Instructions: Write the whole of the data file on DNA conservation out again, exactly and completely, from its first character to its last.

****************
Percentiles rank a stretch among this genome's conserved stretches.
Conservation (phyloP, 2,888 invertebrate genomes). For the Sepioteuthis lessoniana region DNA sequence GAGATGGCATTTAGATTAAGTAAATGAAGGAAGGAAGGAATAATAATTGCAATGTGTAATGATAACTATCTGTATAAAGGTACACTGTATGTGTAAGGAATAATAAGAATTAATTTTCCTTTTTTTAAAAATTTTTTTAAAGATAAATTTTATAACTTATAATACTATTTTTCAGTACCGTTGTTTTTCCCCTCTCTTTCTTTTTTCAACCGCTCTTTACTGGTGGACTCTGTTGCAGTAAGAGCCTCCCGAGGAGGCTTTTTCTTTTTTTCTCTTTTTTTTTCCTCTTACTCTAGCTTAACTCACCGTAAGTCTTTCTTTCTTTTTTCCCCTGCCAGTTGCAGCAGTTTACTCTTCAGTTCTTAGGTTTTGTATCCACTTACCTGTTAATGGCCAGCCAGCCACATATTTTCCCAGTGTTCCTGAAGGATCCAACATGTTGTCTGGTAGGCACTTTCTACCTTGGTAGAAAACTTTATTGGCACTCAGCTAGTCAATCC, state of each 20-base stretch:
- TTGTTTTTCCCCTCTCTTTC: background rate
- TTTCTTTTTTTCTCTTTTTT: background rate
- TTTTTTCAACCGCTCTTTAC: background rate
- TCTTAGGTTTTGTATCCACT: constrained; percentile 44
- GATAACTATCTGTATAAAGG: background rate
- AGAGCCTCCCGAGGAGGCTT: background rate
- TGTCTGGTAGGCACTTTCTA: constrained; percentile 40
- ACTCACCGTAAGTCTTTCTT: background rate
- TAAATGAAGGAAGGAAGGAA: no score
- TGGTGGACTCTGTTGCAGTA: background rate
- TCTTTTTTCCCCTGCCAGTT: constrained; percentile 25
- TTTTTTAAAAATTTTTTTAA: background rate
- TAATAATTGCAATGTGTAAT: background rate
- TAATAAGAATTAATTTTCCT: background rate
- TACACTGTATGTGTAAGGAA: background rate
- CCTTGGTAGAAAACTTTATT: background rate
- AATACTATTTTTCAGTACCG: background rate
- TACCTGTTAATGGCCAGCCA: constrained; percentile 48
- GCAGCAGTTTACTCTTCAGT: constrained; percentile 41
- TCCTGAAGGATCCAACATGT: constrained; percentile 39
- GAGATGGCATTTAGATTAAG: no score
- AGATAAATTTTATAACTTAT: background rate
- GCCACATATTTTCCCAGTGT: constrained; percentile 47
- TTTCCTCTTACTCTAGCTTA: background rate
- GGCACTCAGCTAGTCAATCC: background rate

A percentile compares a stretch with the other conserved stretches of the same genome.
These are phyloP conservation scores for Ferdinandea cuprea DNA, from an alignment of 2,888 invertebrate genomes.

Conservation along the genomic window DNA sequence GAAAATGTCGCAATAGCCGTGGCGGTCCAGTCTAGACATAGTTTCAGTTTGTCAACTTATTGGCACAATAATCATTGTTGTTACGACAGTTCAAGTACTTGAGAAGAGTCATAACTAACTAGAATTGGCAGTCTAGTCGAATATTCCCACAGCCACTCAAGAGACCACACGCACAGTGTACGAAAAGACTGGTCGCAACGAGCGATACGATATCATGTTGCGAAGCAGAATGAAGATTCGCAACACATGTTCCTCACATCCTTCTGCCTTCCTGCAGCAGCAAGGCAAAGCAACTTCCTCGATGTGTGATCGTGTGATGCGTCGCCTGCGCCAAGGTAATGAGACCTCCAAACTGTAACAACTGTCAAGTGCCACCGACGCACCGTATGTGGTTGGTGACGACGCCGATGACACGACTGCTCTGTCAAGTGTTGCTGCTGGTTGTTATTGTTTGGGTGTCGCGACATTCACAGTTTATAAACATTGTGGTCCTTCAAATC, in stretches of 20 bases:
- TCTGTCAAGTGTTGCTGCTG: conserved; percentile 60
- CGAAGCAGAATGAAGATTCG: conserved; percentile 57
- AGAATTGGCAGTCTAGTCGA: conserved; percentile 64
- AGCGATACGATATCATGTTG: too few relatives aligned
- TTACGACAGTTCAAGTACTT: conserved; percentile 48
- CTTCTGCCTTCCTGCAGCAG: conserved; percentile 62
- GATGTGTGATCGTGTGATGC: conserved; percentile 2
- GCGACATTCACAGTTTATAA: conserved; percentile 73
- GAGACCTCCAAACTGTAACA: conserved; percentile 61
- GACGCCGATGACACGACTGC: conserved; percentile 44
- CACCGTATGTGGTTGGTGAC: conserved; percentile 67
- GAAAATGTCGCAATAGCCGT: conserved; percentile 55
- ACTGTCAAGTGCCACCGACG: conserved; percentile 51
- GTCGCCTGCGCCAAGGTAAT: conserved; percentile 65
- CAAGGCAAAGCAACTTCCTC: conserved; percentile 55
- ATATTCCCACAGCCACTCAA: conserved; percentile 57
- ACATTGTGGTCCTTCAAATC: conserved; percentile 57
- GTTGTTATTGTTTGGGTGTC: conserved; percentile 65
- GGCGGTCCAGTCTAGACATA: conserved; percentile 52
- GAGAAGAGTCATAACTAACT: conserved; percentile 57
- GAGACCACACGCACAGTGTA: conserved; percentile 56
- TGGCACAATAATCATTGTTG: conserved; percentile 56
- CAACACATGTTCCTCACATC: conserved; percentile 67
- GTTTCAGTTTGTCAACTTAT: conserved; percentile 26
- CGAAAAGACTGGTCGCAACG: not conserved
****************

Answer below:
Percentiles rank a stretch among this genome's conserved stretches.
Conservation (phyloP, 2,888 invertebrate genomes). For the Sepioteuthis lessoniana region DNA sequence GAGATGGCATTTAGATTAAGTAAATGAAGGAAGGAAGGAATAATAATTGCAATGTGTAATGATAACTATCTGTATAAAGGTACACTGTATGTGTAAGGAATAATAAGAATTAATTTTCCTTTTTTTAAAAATTTTTTTAAAGATAAATTTTATAACTTATAATACTATTTTTCAGTACCGTTGTTTTTCCCCTCTCTTTCTTTTTTCAACCGCTCTTTACTGGTGGACTCTGTTGCAGTAAGAGCCTCCCGAGGAGGCTTTTTCTTTTTTTCTCTTTTTTTTTCCTCTTACTCTAGCTTAACTCACCGTAAGTCTTTCTTTCTTTTTTCCCCTGCCAGTTGCAGCAGTTTACTCTTCAGTTCTTAGGTTTTGTATCCACTTACCTGTTAATGGCCAGCCAGCCACATATTTTCCCAGTGTTCCTGAAGGATCCAACATGTTGTCTGGTAGGCACTTTCTACCTTGGTAGAAAACTTTATTGGCACTCAGCTAGTCAATCC, state of each 20-base stretch:
- TTGTTTTTCCCCTCTCTTTC: background rate
- TTTCTTTTTTTCTCTTTTTT: background rate
- TTTTTTCAACCGCTCTTTAC: background rate
- TCTTAGGTTTTGTATCCACT: constrained; percentile 44
- GATAACTATCTGTATAAAGG: background rate
- AGAGCCTCCCGAGGAGGCTT: background rate
- TGTCTGGTAGGCACTTTCTA: constrained; percentile 40
- ACTCACCGTAAGTCTTTCTT: background rate
- TAAATGAAGGAAGGAAGGAA: no score
- TGGTGGACTCTGTTGCAGTA: background rate
- TCTTTTTTCCCCTGCCAGTT: constrained; percentile 25
- TTTTTTAAAAATTTTTTTAA: background rate
- TAATAATTGCAATGTGTAAT: background rate
- TAATAAGAATTAATTTTCCT: background rate
- TACACTGTATGTGTAAGGAA: background rate
- CCTTGGTAGAAAACTTTATT: background rate
- AATACTATTTTTCAGTACCG: background rate
- TACCTGTTAATGGCCAGCCA: constrained; percentile 48
- GCAGCAGTTTACTCTTCAGT: constrained; percentile 41
- TCCTGAAGGATCCAACATGT: constrained; percentile 39
- GAGATGGCATTTAGATTAAG: no score
- AGATAAATTTTATAACTTAT: background rate
- GCCACATATTTTCCCAGTGT: constrained; percentile 47
- TTTCCTCTTACTCTAGCTTA: background rate
- GGCACTCAGCTAGTCAATCC: background rate

A percentile compares a stretch with the other conserved stretches of the same genome.
These are phyloP conservation scores for Ferdinandea cuprea DNA, from an alignment of 2,888 invertebrate genomes.

Conservation along the genomic window DNA sequence GAAAATGTCGCAATAGCCGTGGCGGTCCAGTCTAGACATAGTTTCAGTTTGTCAACTTATTGGCACAATAATCATTGTTGTTACGACAGTTCAAGTACTTGAGAAGAGTCATAACTAACTAGAATTGGCAGTCTAGTCGAATATTCCCACAGCCACTCAAGAGACCACACGCACAGTGTACGAAAAGACTGGTCGCAACGAGCGATACGATATCATGTTGCGAAGCAGAATGAAGATTCGCAACACATGTTCCTCACATCCTTCTGCCTTCCTGCAGCAGCAAGGCAAAGCAACTTCCTCGATGTGTGATCGTGTGATGCGTCGCCTGCGCCAAGGTAATGAGACCTCCAAACTGTAACAACTGTCAAGTGCCACCGACGCACCGTATGTGGTTGGTGACGACGCCGATGACACGACTGCTCTGTCAAGTGTTGCTGCTGGTTGTTATTGTTTGGGTGTCGCGACATTCACAGTTTATAAACATTGTGGTCCTTCAAATC, in stretches of 20 bases:
- TCTGTCAAGTGTTGCTGCTG: conserved; percentile 60
- CGAAGCAGAATGAAGATTCG: conserved; percentile 57
- AGAATTGGCAGTCTAGTCGA: conserved; percentile 64
- AGCGATACGATATCATGTTG: too few relatives aligned
- TTACGACAGTTCAAGTACTT: conserved; percentile 48
- CTTCTGCCTTCCTGCAGCAG: conserved; percentile 62
- GATGTGTGATCGTGTGATGC: conserved; percentile 2
- GCGACATTCACAGTTTATAA: conserved; percentile 73
- GAGACCTCCAAACTGTAACA: conserved; percentile 61
- GACGCCGATGACACGACTGC: conserved; percentile 44
- CACCGTATGTGGTTGGTGAC: conserved; percentile 67
- GAAAATGTCGCAATAGCCGT: conserved; percentile 55
- ACTGTCAAGTGCCACCGACG: conserved; percentile 51
- GTCGCCTGCGCCAAGGTAAT: conserved; percentile 65
- CAAGGCAAAGCAACTTCCTC: conserved; percentile 55
- ATATTCCCACAGCCACTCAA: conserved; percentile 57
- ACATTGTGGTCCTTCAAATC: conserved; percentile 57
- GTTGTTATTGTTTGGGTGTC: conserved; percentile 65
- GGCGGTCCAGTCTAGACATA: conserved; percentile 52
- GAGAAGAGTCATAACTAACT: conserved; percentile 57
- GAGACCACACGCACAGTGTA: conserved; percentile 56
- TGGCACAATAATCATTGTTG: conserved; percentile 56
- CAACACATGTTCCTCACATC: conserved; percentile 67
- GTTTCAGTTTGTCAACTTAT: conserved; percentile 26
- CGAAAAGACTGGTCGCAACG: not conserved